Long month, lots of photos.
Flowers blooming everywhere.
Abandoned nest. Baby birds flying?
New way of playing soccer?
Images from City Lights Bookstore in San Francisco.
Flying Aprons and the Good Neighbor Band at the Pie Festival.
Learned two new board games – Ticket to Ride and Pandemic.
A goat. In an Explorer.
The San Bernardino Mountains.
View from Via Padova during Book Club dinner.
If one trip in March is good, two is better, so we took a quick weekend trip to Oregon to visit our daughter and son-in-law. We knew we weren’t in California by all the lush greenness (and mud) we encountered on our two jaunts into the woods.
A little late for St. Patty’s Day, but green nonetheless.
The Trilliums were in bloom.
Despite clouds, we saw blue skies and enjoyed the sunshine.
Fungus and moss and shamrocks, a magical place
Wanting to explore new areas of the city (new to us), we stayed in an Airbnb in the Haight (Haight-Ashbury), famous for sex and drugs and rock ‘n roll, and 1967’s Summer of Love. Although toned down dramatically from those days, it is still retains some grit and lots of color.
The Haight is not the only place for street art. It can be seen throughout The City.
Claremont celebrated its Pie Festival last Saturday, but since we had just gotten back from a spring break trip to San Francisco, I didn’t get to take the photos I wanted to for a blog post. So, instead, you get some images of the City by the Bay.
San Francisco offers so many vantage points for taking panoramic photos, either from atop one of the hills, or down by the bay or ocean. With nearly 100,000 steps over 4 days, we covered a lot of ground (and hills). We lucked out with warm, sunny weather.
From Twin Peaks:
From Land’s End
Photo credit to my husband
From the Marina District (with the cool Wave Organ)
Herzlichen Glückwunsch zum Geburtstag, Herr J.S. Bach! If you were alive today, you’d have to blow out 331 candles on your Kuchen. Instead, the world celebrated you this past weekend by playing your music everywhere and called it Bach in the Subways. Some places don’t have subways, but that did not stop musicians from spreading your wonderful music.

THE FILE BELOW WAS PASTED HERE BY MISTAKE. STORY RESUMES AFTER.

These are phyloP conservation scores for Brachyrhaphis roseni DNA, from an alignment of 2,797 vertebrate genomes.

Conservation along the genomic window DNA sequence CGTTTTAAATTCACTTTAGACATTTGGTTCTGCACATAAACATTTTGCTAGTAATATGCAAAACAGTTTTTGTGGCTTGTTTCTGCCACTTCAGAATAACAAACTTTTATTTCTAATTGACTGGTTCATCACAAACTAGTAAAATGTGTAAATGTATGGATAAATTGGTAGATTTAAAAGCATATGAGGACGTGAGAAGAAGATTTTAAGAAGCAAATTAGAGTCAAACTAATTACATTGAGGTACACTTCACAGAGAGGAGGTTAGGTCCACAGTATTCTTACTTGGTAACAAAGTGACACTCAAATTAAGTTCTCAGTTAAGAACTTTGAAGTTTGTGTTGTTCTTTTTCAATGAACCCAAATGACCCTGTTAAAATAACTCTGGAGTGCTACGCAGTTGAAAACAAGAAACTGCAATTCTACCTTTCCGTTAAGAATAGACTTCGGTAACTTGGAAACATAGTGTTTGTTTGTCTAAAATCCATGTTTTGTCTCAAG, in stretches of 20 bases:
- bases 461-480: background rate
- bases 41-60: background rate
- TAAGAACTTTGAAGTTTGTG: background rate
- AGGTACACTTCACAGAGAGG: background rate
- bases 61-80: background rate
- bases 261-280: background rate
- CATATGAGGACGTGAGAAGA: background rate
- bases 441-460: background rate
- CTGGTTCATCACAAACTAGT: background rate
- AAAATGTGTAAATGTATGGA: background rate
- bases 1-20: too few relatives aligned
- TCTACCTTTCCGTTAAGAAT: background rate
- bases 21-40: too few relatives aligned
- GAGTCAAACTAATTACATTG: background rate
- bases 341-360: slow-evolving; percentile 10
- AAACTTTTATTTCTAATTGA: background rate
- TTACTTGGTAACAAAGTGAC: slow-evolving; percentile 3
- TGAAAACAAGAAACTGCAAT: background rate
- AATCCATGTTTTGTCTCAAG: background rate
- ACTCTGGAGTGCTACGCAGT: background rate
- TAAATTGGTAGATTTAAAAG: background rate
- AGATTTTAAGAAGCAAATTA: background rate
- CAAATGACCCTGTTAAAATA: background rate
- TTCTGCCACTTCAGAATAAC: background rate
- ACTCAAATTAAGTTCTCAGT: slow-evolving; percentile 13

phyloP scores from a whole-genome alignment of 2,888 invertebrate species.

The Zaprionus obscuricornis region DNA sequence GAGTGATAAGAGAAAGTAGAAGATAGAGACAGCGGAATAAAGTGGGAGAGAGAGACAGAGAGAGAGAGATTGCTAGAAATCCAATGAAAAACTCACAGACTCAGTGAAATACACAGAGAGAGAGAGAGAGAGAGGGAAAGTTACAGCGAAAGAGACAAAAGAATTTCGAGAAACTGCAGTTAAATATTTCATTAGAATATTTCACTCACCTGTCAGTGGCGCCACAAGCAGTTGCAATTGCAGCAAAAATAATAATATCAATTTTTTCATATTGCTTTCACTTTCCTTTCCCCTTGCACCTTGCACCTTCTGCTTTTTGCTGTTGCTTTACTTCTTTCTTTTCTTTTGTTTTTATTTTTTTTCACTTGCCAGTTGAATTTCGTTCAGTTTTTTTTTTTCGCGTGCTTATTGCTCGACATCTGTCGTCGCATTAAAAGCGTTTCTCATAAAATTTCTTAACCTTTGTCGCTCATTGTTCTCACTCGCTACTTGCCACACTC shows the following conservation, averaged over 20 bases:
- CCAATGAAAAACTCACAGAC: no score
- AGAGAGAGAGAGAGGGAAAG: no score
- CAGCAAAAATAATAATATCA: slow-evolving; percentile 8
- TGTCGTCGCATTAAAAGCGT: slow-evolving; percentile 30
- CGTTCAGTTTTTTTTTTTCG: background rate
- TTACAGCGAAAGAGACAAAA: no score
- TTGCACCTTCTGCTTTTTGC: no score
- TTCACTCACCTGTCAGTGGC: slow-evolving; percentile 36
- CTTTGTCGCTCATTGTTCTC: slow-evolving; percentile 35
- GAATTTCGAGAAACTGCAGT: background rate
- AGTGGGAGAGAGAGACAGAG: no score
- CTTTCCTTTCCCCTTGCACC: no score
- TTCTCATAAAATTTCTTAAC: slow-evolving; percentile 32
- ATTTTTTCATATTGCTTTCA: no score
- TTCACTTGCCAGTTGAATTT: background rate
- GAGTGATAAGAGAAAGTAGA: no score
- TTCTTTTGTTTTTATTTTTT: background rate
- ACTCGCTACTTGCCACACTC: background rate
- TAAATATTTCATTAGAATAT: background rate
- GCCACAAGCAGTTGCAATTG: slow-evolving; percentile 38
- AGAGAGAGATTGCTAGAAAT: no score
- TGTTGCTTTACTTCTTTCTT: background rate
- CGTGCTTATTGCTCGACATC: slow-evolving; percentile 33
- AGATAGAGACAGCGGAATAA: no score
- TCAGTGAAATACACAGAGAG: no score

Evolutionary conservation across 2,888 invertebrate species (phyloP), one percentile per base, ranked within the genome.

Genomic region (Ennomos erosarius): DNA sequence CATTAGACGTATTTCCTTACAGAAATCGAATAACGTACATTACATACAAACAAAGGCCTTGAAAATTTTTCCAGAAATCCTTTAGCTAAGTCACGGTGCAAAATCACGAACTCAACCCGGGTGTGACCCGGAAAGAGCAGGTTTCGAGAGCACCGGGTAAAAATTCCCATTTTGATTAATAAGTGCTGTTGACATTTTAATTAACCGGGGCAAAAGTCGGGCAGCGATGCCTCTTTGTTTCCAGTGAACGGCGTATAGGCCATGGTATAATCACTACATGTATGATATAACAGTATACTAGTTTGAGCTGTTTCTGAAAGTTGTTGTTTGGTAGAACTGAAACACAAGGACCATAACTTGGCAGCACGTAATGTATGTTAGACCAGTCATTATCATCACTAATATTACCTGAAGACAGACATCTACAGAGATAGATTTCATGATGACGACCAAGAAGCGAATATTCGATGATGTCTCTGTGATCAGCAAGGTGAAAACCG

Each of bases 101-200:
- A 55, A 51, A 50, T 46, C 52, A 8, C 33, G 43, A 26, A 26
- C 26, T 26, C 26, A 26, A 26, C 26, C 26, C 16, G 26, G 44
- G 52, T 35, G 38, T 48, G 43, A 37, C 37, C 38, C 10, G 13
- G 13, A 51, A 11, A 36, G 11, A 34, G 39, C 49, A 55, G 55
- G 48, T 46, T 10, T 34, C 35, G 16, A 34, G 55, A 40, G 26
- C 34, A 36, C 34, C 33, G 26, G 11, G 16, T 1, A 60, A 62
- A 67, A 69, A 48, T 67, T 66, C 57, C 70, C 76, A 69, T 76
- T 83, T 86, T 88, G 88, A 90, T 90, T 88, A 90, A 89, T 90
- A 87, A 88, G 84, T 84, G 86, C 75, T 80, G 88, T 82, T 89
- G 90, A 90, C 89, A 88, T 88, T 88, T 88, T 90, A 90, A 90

Here’s what went down in Claremont yesterday in the Laemmle Plaza.
A string quartet played The Art of the Fugue (Der Kunst der Fuge).
A group of ten (three violins, three violas, three celli and one bass) played the Brandenburg Concerto #3.
And a duo played a variety of works on violin and cello. This group reached out to small children and dogs.
Some people love pictures of doors. I also like pictures of house numbers.
Monday morning’s walk through the Botanical Gardens inspired these photos.
The newest art exhibit in the Visitor’s Center opened last weekend. This work, “a meditation on organic form” looks very much like intricate pencil drawings, but they are computer generated. The exhibit will flow through April 8.
With the recent rains, the garden is looking quite colorful (and a bit muddy). The butterfly pavilion is not yet open.
I had not yet seen this new pavilion in the desert garden complete with water feature.